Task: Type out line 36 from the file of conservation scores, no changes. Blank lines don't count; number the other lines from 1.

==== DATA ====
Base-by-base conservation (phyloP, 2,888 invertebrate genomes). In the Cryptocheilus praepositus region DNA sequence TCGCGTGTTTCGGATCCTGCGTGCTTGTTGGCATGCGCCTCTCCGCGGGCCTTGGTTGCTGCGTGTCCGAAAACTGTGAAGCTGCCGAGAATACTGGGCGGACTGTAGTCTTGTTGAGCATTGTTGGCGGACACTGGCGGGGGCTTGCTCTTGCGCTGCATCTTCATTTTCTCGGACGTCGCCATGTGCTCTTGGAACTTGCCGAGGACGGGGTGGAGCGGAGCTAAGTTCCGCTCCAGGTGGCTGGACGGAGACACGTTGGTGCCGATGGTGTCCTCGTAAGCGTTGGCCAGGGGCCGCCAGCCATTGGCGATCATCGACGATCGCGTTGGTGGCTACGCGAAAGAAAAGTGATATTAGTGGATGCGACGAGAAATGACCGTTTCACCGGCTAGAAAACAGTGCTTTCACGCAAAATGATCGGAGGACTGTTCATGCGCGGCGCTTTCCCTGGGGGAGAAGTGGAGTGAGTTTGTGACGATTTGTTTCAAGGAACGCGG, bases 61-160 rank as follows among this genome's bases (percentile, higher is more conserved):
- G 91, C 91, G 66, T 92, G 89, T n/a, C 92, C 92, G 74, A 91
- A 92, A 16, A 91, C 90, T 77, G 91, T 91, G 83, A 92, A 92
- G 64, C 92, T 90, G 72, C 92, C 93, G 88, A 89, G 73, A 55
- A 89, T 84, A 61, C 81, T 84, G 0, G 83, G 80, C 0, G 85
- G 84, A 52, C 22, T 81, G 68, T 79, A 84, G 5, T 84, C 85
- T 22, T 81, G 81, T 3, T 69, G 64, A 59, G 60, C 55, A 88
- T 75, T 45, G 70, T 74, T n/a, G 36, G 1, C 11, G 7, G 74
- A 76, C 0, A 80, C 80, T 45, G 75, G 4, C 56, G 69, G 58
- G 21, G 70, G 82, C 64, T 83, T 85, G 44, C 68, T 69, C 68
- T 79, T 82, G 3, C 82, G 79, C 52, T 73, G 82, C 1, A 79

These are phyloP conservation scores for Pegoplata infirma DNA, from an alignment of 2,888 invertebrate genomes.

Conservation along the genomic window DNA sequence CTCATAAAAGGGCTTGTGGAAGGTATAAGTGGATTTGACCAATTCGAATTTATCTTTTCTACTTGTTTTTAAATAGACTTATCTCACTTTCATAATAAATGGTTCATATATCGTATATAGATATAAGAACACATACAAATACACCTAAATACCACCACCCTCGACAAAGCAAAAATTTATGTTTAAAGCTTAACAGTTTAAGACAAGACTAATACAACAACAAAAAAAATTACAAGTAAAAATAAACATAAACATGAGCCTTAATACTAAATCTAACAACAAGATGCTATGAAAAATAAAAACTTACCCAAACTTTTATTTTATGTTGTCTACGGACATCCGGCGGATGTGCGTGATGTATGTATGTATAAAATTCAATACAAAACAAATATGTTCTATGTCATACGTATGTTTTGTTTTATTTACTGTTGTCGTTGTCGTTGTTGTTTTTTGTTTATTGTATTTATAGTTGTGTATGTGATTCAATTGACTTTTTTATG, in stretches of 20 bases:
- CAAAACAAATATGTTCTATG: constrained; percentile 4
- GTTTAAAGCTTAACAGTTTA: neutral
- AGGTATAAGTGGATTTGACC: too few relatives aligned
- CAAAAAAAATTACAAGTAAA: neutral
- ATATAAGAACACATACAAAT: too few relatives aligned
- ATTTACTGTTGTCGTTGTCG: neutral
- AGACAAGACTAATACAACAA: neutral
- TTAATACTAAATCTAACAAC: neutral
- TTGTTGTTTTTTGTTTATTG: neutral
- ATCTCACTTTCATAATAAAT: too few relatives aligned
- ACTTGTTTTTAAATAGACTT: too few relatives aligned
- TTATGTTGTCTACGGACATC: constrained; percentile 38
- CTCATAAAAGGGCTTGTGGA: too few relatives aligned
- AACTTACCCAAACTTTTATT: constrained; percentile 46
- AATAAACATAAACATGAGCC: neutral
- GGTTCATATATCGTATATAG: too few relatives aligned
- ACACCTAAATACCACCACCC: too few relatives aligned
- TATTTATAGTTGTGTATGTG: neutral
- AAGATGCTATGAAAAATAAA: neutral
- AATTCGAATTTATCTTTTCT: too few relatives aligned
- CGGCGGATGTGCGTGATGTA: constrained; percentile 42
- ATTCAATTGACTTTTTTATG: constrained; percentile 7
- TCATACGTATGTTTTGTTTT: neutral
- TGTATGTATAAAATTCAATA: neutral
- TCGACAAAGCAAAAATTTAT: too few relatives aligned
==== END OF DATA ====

- TCATACGTATGTTTTGTTTT: neutral